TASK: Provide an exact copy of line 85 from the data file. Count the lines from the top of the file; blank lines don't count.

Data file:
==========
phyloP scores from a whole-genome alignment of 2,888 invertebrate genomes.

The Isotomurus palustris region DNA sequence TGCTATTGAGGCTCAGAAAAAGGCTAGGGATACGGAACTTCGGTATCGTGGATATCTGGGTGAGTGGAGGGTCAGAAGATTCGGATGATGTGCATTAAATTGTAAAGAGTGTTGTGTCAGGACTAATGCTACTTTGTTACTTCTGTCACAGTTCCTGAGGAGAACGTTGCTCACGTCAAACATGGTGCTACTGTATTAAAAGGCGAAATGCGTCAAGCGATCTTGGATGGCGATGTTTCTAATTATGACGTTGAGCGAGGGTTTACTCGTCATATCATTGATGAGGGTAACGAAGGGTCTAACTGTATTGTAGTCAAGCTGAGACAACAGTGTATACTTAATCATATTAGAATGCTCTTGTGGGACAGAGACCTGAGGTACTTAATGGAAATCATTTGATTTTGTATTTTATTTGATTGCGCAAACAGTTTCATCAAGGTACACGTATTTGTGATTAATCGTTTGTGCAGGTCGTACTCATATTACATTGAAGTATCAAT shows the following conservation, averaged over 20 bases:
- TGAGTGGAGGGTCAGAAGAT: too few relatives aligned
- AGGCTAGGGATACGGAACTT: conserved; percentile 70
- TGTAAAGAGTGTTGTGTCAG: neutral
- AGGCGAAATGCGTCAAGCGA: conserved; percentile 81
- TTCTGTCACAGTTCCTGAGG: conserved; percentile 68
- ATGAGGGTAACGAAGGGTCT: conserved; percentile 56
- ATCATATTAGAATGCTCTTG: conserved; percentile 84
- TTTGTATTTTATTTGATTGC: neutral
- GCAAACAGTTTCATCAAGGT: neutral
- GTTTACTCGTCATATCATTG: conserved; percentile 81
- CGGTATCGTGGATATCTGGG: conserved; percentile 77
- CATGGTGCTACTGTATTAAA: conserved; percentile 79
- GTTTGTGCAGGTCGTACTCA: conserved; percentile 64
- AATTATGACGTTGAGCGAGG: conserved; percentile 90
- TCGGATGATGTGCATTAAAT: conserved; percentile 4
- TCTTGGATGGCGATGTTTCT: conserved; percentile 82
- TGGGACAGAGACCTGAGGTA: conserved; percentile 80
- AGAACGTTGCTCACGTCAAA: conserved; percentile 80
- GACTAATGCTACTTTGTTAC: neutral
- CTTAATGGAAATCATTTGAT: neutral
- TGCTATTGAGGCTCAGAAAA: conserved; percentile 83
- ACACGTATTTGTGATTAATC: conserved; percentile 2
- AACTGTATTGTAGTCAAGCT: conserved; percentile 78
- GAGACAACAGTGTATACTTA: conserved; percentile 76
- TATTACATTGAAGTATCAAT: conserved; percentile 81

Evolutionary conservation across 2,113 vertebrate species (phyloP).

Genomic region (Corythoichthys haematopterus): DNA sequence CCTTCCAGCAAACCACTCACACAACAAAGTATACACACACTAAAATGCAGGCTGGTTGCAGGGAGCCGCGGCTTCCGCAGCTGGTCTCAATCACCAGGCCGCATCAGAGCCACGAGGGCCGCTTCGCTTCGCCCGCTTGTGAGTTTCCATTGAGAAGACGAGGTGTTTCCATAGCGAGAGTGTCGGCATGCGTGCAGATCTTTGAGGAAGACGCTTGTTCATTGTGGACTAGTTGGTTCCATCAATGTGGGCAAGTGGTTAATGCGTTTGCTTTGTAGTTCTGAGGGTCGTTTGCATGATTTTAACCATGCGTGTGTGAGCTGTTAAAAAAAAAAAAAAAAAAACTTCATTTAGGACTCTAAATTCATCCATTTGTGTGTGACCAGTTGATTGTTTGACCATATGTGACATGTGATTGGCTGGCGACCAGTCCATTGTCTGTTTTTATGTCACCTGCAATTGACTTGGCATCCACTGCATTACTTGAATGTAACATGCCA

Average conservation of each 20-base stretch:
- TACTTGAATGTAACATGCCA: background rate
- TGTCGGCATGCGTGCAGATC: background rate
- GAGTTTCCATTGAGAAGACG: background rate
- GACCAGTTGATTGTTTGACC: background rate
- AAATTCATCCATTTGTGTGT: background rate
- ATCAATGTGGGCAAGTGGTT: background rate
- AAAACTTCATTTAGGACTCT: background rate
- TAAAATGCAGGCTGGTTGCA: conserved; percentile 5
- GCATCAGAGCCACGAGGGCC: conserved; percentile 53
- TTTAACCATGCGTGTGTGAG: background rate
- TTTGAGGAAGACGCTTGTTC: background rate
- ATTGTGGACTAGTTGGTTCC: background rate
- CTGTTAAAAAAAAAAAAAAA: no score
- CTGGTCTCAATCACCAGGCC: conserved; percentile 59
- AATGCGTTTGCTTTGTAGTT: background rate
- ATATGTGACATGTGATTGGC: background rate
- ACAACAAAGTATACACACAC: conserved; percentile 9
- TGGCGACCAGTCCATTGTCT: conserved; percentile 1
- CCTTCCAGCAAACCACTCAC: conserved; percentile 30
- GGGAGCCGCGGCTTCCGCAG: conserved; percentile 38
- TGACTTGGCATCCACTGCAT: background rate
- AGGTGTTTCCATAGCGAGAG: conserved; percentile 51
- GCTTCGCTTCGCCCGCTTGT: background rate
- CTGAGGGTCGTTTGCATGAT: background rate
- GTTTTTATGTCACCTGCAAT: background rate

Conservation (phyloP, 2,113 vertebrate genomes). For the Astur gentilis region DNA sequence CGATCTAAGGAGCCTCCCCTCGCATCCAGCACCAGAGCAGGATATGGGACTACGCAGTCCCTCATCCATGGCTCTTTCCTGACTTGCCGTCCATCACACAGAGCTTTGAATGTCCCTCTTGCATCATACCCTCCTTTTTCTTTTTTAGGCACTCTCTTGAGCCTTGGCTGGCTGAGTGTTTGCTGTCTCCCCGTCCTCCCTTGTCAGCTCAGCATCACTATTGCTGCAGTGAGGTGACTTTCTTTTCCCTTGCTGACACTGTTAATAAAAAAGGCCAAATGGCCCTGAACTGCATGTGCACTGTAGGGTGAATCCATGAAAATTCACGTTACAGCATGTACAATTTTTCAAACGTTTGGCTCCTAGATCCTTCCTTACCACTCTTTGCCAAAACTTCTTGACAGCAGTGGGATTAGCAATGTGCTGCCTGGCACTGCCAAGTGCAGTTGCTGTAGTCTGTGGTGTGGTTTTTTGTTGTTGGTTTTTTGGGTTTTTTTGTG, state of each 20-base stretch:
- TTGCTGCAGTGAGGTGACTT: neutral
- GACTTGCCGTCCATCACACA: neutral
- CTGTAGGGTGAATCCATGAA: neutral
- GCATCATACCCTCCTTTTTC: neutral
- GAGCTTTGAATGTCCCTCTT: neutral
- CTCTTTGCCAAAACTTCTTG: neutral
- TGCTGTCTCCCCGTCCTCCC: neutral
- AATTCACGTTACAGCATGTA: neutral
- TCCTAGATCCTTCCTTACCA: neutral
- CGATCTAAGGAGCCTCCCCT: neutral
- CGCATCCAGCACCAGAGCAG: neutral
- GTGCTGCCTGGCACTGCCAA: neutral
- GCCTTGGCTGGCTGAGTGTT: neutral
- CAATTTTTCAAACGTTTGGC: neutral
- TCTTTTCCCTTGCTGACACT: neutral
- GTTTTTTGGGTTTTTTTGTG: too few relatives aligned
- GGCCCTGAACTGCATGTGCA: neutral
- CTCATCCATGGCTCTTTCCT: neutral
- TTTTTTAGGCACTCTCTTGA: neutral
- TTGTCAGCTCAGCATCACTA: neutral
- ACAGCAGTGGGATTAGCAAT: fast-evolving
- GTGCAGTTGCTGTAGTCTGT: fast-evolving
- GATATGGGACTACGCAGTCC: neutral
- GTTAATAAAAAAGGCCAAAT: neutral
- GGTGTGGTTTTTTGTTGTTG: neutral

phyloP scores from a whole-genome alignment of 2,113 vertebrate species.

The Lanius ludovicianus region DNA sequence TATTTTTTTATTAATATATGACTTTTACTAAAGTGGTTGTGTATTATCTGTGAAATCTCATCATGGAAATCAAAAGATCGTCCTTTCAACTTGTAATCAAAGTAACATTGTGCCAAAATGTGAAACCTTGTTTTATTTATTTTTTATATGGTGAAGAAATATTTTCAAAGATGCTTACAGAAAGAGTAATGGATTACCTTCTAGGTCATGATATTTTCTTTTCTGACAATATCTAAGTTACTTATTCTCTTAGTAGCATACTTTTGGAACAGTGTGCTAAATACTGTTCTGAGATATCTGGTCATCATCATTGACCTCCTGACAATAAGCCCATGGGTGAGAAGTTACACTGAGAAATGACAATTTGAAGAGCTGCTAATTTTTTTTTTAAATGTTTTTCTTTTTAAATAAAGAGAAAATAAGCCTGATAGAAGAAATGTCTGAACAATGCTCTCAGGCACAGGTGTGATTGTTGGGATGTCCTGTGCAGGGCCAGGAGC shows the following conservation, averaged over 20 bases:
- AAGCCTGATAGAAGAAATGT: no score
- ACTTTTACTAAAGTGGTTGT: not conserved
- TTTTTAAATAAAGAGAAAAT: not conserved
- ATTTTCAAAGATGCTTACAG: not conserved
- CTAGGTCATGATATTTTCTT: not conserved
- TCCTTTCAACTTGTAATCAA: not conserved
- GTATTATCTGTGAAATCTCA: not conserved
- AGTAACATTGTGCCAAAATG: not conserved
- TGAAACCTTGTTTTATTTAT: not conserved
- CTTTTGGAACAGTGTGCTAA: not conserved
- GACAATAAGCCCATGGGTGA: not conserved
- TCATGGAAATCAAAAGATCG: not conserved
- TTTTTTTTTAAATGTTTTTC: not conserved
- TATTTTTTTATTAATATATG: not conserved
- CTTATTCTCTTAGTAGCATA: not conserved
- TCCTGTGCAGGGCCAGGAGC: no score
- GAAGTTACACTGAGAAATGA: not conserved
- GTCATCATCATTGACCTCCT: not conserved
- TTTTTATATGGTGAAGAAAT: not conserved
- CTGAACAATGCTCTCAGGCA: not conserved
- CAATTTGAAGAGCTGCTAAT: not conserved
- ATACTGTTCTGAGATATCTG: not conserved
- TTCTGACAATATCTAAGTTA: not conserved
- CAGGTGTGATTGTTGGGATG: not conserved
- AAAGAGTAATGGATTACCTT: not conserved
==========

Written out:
- ACTTTTACTAAAGTGGTTGT: not conserved